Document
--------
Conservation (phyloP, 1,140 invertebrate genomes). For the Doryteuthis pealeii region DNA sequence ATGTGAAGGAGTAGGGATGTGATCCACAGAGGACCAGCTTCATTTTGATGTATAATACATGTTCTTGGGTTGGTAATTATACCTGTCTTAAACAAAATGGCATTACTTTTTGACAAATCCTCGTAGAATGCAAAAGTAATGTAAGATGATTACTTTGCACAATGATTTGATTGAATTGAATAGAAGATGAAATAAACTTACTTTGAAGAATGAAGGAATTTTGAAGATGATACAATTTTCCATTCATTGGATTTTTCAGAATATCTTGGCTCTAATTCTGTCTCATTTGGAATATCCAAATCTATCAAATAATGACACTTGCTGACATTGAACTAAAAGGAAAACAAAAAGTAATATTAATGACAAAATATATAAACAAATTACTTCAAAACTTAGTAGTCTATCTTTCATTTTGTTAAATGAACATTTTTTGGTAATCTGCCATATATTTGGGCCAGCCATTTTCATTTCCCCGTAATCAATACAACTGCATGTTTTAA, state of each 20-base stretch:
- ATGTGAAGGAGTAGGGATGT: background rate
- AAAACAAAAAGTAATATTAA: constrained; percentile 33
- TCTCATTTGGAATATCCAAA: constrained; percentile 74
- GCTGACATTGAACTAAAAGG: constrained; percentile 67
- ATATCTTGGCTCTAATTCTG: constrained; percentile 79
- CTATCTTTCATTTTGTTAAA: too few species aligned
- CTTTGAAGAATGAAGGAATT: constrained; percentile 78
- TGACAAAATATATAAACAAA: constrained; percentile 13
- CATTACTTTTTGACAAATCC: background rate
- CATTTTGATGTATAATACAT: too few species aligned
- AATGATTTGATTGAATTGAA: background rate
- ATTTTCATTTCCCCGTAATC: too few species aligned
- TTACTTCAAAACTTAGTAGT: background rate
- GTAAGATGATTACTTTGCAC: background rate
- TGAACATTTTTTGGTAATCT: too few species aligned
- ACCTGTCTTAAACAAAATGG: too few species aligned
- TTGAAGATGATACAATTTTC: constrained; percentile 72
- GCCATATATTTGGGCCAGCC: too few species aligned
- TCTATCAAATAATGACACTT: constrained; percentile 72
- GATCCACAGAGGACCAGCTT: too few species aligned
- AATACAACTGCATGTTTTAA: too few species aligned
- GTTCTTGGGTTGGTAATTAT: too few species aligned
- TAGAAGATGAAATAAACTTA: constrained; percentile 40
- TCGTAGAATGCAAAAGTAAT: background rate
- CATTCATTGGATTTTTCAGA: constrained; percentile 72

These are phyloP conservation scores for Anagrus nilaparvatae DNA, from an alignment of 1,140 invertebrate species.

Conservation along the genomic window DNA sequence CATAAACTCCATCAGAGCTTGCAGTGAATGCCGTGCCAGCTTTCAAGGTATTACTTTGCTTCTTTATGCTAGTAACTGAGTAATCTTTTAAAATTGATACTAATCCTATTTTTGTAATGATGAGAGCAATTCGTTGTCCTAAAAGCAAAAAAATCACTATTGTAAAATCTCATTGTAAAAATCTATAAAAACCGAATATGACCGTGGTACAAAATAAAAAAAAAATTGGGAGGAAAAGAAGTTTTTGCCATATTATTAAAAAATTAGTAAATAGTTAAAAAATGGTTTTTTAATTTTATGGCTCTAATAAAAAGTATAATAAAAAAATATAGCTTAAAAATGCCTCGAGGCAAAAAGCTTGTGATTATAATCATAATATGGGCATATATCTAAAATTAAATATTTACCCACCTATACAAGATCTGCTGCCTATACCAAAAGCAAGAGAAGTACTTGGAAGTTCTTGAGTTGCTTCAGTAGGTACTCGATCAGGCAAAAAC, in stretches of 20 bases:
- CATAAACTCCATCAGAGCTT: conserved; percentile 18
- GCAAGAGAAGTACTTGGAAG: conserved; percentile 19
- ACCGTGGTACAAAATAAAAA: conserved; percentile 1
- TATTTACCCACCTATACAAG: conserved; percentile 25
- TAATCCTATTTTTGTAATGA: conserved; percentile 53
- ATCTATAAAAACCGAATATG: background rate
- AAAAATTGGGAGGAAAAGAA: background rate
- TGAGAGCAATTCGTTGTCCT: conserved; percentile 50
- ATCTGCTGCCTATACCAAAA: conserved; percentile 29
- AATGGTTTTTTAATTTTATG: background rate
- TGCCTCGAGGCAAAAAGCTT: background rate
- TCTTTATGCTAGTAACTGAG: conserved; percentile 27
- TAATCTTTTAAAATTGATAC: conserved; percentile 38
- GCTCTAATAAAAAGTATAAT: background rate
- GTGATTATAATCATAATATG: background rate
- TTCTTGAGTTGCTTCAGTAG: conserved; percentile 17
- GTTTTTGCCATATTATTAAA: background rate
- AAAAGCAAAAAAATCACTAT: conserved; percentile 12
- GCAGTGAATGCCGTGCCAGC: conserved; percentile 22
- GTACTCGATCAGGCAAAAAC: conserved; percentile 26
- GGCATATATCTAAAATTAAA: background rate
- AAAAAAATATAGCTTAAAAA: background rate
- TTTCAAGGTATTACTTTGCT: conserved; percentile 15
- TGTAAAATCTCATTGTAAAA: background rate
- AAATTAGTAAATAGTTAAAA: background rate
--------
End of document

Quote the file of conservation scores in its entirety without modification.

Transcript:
Conservation (phyloP, 1,140 invertebrate genomes). For the Doryteuthis pealeii region DNA sequence ATGTGAAGGAGTAGGGATGTGATCCACAGAGGACCAGCTTCATTTTGATGTATAATACATGTTCTTGGGTTGGTAATTATACCTGTCTTAAACAAAATGGCATTACTTTTTGACAAATCCTCGTAGAATGCAAAAGTAATGTAAGATGATTACTTTGCACAATGATTTGATTGAATTGAATAGAAGATGAAATAAACTTACTTTGAAGAATGAAGGAATTTTGAAGATGATACAATTTTCCATTCATTGGATTTTTCAGAATATCTTGGCTCTAATTCTGTCTCATTTGGAATATCCAAATCTATCAAATAATGACACTTGCTGACATTGAACTAAAAGGAAAACAAAAAGTAATATTAATGACAAAATATATAAACAAATTACTTCAAAACTTAGTAGTCTATCTTTCATTTTGTTAAATGAACATTTTTTGGTAATCTGCCATATATTTGGGCCAGCCATTTTCATTTCCCCGTAATCAATACAACTGCATGTTTTAA, state of each 20-base stretch:
- ATGTGAAGGAGTAGGGATGT: background rate
- AAAACAAAAAGTAATATTAA: constrained; percentile 33
- TCTCATTTGGAATATCCAAA: constrained; percentile 74
- GCTGACATTGAACTAAAAGG: constrained; percentile 67
- ATATCTTGGCTCTAATTCTG: constrained; percentile 79
- CTATCTTTCATTTTGTTAAA: too few species aligned
- CTTTGAAGAATGAAGGAATT: constrained; percentile 78
- TGACAAAATATATAAACAAA: constrained; percentile 13
- CATTACTTTTTGACAAATCC: background rate
- CATTTTGATGTATAATACAT: too few species aligned
- AATGATTTGATTGAATTGAA: background rate
- ATTTTCATTTCCCCGTAATC: too few species aligned
- TTACTTCAAAACTTAGTAGT: background rate
- GTAAGATGATTACTTTGCAC: background rate
- TGAACATTTTTTGGTAATCT: too few species aligned
- ACCTGTCTTAAACAAAATGG: too few species aligned
- TTGAAGATGATACAATTTTC: constrained; percentile 72
- GCCATATATTTGGGCCAGCC: too few species aligned
- TCTATCAAATAATGACACTT: constrained; percentile 72
- GATCCACAGAGGACCAGCTT: too few species aligned
- AATACAACTGCATGTTTTAA: too few species aligned
- GTTCTTGGGTTGGTAATTAT: too few species aligned
- TAGAAGATGAAATAAACTTA: constrained; percentile 40
- TCGTAGAATGCAAAAGTAAT: background rate
- CATTCATTGGATTTTTCAGA: constrained; percentile 72

These are phyloP conservation scores for Anagrus nilaparvatae DNA, from an alignment of 1,140 invertebrate species.

Conservation along the genomic window DNA sequence CATAAACTCCATCAGAGCTTGCAGTGAATGCCGTGCCAGCTTTCAAGGTATTACTTTGCTTCTTTATGCTAGTAACTGAGTAATCTTTTAAAATTGATACTAATCCTATTTTTGTAATGATGAGAGCAATTCGTTGTCCTAAAAGCAAAAAAATCACTATTGTAAAATCTCATTGTAAAAATCTATAAAAACCGAATATGACCGTGGTACAAAATAAAAAAAAAATTGGGAGGAAAAGAAGTTTTTGCCATATTATTAAAAAATTAGTAAATAGTTAAAAAATGGTTTTTTAATTTTATGGCTCTAATAAAAAGTATAATAAAAAAATATAGCTTAAAAATGCCTCGAGGCAAAAAGCTTGTGATTATAATCATAATATGGGCATATATCTAAAATTAAATATTTACCCACCTATACAAGATCTGCTGCCTATACCAAAAGCAAGAGAAGTACTTGGAAGTTCTTGAGTTGCTTCAGTAGGTACTCGATCAGGCAAAAAC, in stretches of 20 bases:
- CATAAACTCCATCAGAGCTT: conserved; percentile 18
- GCAAGAGAAGTACTTGGAAG: conserved; percentile 19
- ACCGTGGTACAAAATAAAAA: conserved; percentile 1
- TATTTACCCACCTATACAAG: conserved; percentile 25
- TAATCCTATTTTTGTAATGA: conserved; percentile 53
- ATCTATAAAAACCGAATATG: background rate
- AAAAATTGGGAGGAAAAGAA: background rate
- TGAGAGCAATTCGTTGTCCT: conserved; percentile 50
- ATCTGCTGCCTATACCAAAA: conserved; percentile 29
- AATGGTTTTTTAATTTTATG: background rate
- TGCCTCGAGGCAAAAAGCTT: background rate
- TCTTTATGCTAGTAACTGAG: conserved; percentile 27
- TAATCTTTTAAAATTGATAC: conserved; percentile 38
- GCTCTAATAAAAAGTATAAT: background rate
- GTGATTATAATCATAATATG: background rate
- TTCTTGAGTTGCTTCAGTAG: conserved; percentile 17
- GTTTTTGCCATATTATTAAA: background rate
- AAAAGCAAAAAAATCACTAT: conserved; percentile 12
- GCAGTGAATGCCGTGCCAGC: conserved; percentile 22
- GTACTCGATCAGGCAAAAAC: conserved; percentile 26
- GGCATATATCTAAAATTAAA: background rate
- AAAAAAATATAGCTTAAAAA: background rate
- TTTCAAGGTATTACTTTGCT: conserved; percentile 15
- TGTAAAATCTCATTGTAAAA: background rate
- AAATTAGTAAATAGTTAAAA: background rate